In the NFC matchup, it all starts with Keenum, who signed a one-year deal with the Vikings in the offseason for one reason: to be Sam Bradford's backup while Teddy Bridgewater continued his recovery from knee surgery. But Bradford was injured in Week 1, Keenum took over in Week 2, and now, four months later, he has emerged as one of the NFL's best players. This isn't hyperbole; in 15 regular-season starts, Keenum completed 67.6 percent of his throws with 22 touchdowns and seven interceptions. He was first  in value per play among all quarterbacks, according to Football Outsiders' metrics, and fourth in total value, behind only Tom Brady, Philip Rivers and Drew Brees.

A week ago, the Eagles' defense held Matt Ryan, Julio Jones, Mohamed Sanu and the Falcons' offense to 10 points. Keenum has Adam Thielen and Stefon Diggs, who were collectively more efficient, according to Football Outsiders (Jones and Sanu ranked seventh and 18th in total value; Thielen and Diggs were 11th and ninth).

Thielen is a legit No. 1 wide receiver who has a knack for the big play. And Diggs, who led all receivers with six catches for 137 yards Sunday, also has a flair for the dramatic. But there's also tight end Kyle Rudolph, who ranks eighth in total value, along with running back Jerick McKinnon, who had 421 receiving yards to go along with 520 rushing yards. The point: For as well rounded as the Eagles are on defense -- they're seventh against the pass, third against the run -- the Vikings' offense is loaded with weapons.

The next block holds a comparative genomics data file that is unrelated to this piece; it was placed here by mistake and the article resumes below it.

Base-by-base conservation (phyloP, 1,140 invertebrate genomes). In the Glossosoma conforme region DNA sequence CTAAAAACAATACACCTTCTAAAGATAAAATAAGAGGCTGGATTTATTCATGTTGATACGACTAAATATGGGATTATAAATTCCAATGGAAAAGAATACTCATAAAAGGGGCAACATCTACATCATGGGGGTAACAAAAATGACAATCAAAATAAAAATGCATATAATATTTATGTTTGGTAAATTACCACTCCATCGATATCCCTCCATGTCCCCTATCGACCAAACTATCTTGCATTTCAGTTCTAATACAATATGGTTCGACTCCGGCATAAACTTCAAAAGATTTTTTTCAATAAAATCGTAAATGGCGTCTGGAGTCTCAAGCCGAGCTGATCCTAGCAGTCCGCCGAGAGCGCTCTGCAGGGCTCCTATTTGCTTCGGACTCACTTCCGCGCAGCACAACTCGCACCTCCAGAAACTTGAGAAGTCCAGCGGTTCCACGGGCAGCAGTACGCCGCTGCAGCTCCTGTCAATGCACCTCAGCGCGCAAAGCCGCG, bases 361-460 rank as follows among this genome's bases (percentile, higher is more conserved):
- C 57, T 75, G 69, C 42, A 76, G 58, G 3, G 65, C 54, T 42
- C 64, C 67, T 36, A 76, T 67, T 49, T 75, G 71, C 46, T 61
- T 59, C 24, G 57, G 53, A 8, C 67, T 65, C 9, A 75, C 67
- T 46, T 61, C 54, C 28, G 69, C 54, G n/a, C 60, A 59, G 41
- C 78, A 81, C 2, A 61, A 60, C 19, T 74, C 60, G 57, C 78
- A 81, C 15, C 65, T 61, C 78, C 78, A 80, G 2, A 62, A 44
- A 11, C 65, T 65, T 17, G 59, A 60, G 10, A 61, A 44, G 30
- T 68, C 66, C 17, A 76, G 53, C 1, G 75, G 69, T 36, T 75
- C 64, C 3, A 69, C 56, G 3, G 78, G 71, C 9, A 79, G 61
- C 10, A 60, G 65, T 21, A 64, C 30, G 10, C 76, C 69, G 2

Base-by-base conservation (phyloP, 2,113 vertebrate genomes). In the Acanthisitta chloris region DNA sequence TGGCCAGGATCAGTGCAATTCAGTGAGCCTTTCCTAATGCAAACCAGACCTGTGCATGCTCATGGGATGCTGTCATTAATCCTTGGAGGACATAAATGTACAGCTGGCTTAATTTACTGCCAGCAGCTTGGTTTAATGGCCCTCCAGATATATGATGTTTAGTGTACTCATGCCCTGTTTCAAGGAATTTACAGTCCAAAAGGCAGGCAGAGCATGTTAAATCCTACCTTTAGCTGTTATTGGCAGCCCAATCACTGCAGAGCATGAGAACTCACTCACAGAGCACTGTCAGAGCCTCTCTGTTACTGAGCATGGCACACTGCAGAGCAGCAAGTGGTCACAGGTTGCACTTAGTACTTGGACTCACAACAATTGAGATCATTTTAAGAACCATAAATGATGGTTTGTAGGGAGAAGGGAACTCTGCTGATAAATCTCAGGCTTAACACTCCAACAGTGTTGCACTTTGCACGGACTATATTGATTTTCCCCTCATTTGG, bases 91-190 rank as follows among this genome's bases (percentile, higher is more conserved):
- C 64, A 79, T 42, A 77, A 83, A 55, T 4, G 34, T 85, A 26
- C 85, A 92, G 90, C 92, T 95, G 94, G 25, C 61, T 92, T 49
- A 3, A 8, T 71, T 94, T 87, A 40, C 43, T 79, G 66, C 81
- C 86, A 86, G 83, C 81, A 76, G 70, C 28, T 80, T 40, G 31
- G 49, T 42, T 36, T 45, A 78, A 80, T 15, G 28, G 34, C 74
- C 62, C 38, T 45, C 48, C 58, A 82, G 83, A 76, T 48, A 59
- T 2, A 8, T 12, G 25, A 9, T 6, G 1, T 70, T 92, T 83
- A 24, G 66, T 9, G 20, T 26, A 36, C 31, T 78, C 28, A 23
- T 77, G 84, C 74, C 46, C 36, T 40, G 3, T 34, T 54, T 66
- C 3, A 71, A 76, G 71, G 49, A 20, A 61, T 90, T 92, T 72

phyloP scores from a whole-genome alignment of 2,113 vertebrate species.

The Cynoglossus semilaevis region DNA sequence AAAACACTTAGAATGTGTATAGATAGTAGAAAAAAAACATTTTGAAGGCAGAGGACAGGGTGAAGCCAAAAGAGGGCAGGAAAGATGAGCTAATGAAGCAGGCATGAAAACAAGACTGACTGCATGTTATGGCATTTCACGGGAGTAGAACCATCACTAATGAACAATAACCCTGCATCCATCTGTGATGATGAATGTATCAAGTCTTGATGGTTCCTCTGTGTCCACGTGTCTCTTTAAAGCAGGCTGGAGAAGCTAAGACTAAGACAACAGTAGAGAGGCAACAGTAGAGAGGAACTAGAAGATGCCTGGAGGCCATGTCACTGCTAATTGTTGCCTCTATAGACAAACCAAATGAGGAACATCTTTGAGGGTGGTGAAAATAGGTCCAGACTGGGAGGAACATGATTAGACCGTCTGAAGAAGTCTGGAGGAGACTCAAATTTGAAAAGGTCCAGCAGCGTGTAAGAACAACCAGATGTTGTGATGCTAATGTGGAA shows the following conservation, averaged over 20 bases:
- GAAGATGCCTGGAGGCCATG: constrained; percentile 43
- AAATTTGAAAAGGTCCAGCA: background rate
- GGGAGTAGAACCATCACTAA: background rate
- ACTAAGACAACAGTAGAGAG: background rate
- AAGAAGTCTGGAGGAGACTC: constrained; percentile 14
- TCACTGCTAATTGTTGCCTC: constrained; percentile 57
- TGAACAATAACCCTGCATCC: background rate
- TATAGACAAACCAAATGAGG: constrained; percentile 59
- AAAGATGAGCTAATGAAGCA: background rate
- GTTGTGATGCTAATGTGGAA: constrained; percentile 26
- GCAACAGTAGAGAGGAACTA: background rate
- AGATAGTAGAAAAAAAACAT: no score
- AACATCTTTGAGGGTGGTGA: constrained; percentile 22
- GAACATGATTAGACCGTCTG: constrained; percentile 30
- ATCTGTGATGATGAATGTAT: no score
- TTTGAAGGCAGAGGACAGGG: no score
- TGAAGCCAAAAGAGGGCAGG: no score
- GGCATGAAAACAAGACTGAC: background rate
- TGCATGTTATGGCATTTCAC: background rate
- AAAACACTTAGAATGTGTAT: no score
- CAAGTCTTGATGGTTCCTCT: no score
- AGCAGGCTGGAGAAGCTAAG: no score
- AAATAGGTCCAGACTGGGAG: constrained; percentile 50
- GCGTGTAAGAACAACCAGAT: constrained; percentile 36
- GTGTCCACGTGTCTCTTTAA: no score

On the other side of the ball, the Eagles will again rely on Nick Foles, who as recently as six weeks ago was happy to hold a clipboard as Wentz was busy fashioning Philly into one of the NFL's best teams while also making a run at the MVP award. Here's the good news: In Foles' first start for Wentz, in Week 15, he completed 24 of 38 passes for 237 yards, four touchdowns and no interceptions in a 34-29 victory over the Giants. Before that, during Foles' first stint with the Eagles, he started 10 games in 2013 and completed 64 percent of his throws with 27 touchdowns and just two interceptions, and a passer rating of 119.2.

The bad news, before last weekend, anyway: In Foles' final two regular-season starts he was 23 of 49 for 202 yards, one touchdown, two interceptions and a passer rating of 48.2. For the season, Foles appeared in seven games and threw five touchdowns and two picks but his 79.5 passer rating probably better reflected who he was, which is confirmed by Football Outsiders' value-per-play metric. Among quarterbacks attempting fewer than 200 passes during the regular season, Foles ranked 15th out of 26 -- just ahead of Kevin Hogan and Mike Glennon but just behind Bryce Petty and Blaine Gabbert. Performing well below replacement level went a long way in explaining why the Eagles were three-point underdogs at home last week.